By all accounts, 2011 was the best year for auto retailing since 2008. A strong showing in November and December pushed annual sales to about 12.8 million units for the year. Driving consumers off the sidelines were interest rates, which, coincidentally, reached their lowest average in three years.
The sales surge didn’t stop economists from debating the strength of the recovery, but for dealers, the fourth quarter of 2011 represented one of the best times for consumers to buy a new or used car or truck in recent memory — and consumers responded.
Finance sources did their part, too. Consumers from across the credit spectrum found it easier to get an approval for an auto loan. Credit scores for both new and used vehicles dropped, while the percentage of loans made to customers with below-prime credit topped the year-ago period. Sources were even willing to make payments more affordable for consumers by extending terms out to six or seven years.
Dealers can thank consumers for the easing guidelines. Buyers continued to make loan payment on time, driving down delinquency rates and the total dollar volume of at-risk loans. In fact, the total balance of 30- and 60-day delinquent loans fell by $1.3 billion and $562 million, respectively, during the quarter, while repossession rates fell by 5.8 percent.
Finance sources are clearly on more solid ground than they were two or three years ago, which bodes well for consumers and dealers. The following is a more detailed look at what happened in four quarter of 2011.
Low Rates Drive Interest
Consumers who came off the sidelines during the quarter were rewarded, with the average interest rate for new-vehicle loans dropping 32 basis points to 4.42 percent. For used, the rate edged down 3 basis points to 8.68 percent.
The drop in interest rates for new-vehicle loans translated into a savings of $231 for the average 60-month loan totaling $26,418. For used vehicles, the savings were much smaller, about $15 over the life of a 60-month loan.
Buyers also benefited from lower monthly payments. Sources continued to stretch out terms as the quarter wore on, and loans between 73 and 84 months accounted for 14.1 percent of all new-vehicle loans, a 47.1 percent increase from the fourth quarter 2010. For used vehicles, loans with terms between 73 and 84 months accounted for 9.04 percent of all originations, up 41.1 percent from the year-ago period.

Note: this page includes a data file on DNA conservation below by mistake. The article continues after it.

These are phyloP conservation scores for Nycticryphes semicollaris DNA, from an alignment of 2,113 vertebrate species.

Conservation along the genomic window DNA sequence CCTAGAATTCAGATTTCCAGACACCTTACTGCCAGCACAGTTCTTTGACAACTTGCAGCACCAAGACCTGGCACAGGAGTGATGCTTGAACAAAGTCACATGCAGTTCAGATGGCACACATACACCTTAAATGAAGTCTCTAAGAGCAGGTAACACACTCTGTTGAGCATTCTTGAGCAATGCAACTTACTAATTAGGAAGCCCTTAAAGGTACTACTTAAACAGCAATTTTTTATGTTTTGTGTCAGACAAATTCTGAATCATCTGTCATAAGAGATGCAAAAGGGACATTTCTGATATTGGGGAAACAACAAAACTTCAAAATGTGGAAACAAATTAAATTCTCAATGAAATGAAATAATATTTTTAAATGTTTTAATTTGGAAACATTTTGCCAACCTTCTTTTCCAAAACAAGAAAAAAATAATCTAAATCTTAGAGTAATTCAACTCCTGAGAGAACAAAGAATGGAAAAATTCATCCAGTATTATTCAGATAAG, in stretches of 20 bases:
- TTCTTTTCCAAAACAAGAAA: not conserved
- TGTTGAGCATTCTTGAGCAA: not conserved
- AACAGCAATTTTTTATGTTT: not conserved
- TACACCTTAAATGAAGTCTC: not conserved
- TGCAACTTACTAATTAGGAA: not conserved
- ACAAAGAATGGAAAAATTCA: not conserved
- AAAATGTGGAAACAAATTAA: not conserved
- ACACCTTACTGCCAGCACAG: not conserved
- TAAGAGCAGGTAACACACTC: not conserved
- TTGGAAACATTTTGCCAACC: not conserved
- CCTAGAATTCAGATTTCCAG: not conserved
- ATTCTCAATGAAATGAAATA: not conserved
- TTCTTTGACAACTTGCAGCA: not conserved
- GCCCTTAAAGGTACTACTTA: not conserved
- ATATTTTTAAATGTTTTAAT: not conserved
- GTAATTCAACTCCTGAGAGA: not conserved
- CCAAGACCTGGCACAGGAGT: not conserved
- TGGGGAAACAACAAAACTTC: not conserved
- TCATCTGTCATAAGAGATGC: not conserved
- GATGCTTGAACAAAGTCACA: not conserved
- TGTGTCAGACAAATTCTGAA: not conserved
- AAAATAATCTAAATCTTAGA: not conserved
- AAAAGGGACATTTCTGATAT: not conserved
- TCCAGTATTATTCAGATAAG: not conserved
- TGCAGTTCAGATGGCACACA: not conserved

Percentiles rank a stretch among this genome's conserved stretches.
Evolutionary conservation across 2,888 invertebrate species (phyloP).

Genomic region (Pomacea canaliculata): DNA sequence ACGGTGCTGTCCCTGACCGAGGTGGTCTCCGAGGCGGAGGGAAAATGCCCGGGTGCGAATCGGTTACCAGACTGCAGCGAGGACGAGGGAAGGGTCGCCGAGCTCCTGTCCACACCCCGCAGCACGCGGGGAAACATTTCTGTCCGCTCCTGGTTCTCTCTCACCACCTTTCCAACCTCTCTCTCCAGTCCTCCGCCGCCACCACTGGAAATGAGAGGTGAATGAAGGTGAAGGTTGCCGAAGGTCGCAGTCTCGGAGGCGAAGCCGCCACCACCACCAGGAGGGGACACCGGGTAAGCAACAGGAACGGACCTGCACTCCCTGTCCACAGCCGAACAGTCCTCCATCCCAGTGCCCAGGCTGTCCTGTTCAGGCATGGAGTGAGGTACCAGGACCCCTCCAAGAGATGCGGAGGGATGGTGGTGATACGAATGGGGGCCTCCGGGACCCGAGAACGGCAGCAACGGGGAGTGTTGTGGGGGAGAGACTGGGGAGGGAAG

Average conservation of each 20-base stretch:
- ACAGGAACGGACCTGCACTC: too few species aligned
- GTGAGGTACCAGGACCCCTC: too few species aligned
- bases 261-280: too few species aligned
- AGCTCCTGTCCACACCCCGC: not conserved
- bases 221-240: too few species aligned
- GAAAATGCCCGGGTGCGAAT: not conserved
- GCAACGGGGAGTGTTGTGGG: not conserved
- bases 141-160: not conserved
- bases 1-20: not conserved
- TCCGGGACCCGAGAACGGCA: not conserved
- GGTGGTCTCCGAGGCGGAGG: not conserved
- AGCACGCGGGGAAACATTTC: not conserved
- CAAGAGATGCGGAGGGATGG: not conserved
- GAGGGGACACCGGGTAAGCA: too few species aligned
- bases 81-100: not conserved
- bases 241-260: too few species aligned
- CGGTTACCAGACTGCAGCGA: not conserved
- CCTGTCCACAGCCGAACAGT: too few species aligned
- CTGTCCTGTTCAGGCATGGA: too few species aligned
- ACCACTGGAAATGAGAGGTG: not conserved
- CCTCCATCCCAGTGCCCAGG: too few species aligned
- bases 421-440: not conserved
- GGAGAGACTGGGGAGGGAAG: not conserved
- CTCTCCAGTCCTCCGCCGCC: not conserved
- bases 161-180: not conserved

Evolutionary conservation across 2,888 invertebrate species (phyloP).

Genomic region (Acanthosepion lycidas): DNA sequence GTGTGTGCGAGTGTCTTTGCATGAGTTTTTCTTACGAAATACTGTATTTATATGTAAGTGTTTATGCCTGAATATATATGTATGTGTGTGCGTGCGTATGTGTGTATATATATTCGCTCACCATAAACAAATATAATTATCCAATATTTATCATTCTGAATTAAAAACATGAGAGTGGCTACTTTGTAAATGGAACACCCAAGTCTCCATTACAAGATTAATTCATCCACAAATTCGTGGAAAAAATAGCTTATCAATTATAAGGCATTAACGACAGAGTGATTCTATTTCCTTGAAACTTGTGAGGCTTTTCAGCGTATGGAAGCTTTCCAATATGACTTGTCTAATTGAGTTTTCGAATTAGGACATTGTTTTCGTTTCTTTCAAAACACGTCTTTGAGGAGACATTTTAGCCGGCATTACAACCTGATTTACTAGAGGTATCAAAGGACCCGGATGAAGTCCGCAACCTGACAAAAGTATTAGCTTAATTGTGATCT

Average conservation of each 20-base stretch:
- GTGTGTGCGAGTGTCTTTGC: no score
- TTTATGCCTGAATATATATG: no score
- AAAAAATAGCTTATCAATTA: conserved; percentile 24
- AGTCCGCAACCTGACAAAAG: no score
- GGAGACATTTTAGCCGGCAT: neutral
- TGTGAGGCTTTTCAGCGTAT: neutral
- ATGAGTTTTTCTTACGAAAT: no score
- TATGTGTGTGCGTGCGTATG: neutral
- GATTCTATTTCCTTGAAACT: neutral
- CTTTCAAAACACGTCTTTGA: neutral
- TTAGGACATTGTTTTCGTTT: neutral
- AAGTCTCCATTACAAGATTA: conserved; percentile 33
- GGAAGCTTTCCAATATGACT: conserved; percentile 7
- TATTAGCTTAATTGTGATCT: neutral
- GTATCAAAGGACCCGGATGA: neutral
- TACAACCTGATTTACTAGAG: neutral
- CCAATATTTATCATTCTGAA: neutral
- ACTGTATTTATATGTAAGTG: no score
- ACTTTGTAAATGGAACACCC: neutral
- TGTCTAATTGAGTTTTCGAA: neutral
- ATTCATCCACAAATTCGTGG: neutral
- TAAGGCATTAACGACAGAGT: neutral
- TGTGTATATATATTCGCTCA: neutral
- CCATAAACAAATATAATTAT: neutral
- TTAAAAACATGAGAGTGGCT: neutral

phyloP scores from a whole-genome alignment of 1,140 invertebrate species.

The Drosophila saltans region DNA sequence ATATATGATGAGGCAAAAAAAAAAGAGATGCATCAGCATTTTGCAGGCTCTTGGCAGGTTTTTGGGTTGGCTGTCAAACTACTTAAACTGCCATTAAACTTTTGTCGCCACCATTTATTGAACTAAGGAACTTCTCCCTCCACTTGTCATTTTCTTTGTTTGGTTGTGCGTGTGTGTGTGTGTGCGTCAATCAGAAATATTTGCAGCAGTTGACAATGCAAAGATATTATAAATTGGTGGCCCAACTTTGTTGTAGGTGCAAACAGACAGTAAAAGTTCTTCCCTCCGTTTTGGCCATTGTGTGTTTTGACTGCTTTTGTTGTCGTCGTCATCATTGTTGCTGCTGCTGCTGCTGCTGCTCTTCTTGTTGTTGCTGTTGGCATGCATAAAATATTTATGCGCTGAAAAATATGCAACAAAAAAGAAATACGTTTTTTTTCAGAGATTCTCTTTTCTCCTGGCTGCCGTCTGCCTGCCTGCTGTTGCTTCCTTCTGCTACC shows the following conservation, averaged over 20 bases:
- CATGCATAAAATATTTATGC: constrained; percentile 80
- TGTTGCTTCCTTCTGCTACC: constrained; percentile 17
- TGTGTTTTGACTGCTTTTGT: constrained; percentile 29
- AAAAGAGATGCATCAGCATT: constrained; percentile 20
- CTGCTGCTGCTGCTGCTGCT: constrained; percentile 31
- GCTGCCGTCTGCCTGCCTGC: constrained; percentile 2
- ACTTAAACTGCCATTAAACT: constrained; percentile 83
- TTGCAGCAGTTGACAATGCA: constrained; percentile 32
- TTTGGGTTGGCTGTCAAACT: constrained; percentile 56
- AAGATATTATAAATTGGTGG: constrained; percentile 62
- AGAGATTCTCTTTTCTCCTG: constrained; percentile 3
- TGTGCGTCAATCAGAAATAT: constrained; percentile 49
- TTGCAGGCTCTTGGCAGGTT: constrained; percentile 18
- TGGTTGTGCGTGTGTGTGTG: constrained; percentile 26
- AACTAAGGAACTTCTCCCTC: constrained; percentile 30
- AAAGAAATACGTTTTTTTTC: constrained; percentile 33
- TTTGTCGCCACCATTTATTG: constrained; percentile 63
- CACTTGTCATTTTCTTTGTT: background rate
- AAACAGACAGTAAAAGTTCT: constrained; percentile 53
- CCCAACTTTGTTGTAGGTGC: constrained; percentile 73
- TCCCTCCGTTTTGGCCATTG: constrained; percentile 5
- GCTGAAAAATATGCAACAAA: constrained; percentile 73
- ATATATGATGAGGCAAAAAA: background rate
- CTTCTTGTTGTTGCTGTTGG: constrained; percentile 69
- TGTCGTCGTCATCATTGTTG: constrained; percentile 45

Credit Scores Drop
The drop in average credit scores for new- and used-vehicle loans was another welcome sight for dealers, opening the doors to a larger pool of customers. For new-vehicle loans, the average credit score dropped 6 points to 761, while the average credit score for used dropped nine points to 670.
The below-prime tiers were the biggest beneficiaries of the drop in loan qualifications, with loans made to customers with nonprime, subprime and deep-subprime credit increasing by 13.8 percent from the year-ago period.
Drops in Delinquency Rates Fuel Market
It bears repeating that consumers making their payments on time was the biggest driver of the easing of credit qualification. In fact, the continued improvement in consumer repayment patterns drove the 30-day delinquency rate down to 2.79 percent — a decrease of 6.57 percent from the year-ago period. The 60-day delinquency rate also dropped, falling 9.51 percent to 0.72 percent in the fourth quarter.
The industry also realized a drop in the overall dollar volume of loans at risk, which fell $1.8 billion from a year ago to $18.5 billion. On the rise, however, was to total volume of open loans, which jumped by $23.9 billion to $658 billion. And with the ratio of at-risk dollars to total loan dollars dropping, finance sources were able to operate in a lending atmosphere they hadn’t seen since the credit crash of 2008.
On the Upswing
Lenders clearly asserted themselves in the fourth quarter and their aggressive approach appeared to spill over into the opening month of 2012, with annual sales pacing at the highest rate since the spike generated by the government’s Cash for Clunkers program in August 2009. This means good things for consumers and dealers in the months ahead.
The improved market conditions also should breed more competition, as new sources and even those that exited the market four years ago prepare to take advantage of what remains an attractive asset class. And with more lenders competing for the business, dealers will have an easier time getting their customers financed.
Melinda Zabritski serves as director of automotive credit for Experian Automotive. E-mail her at [email protected]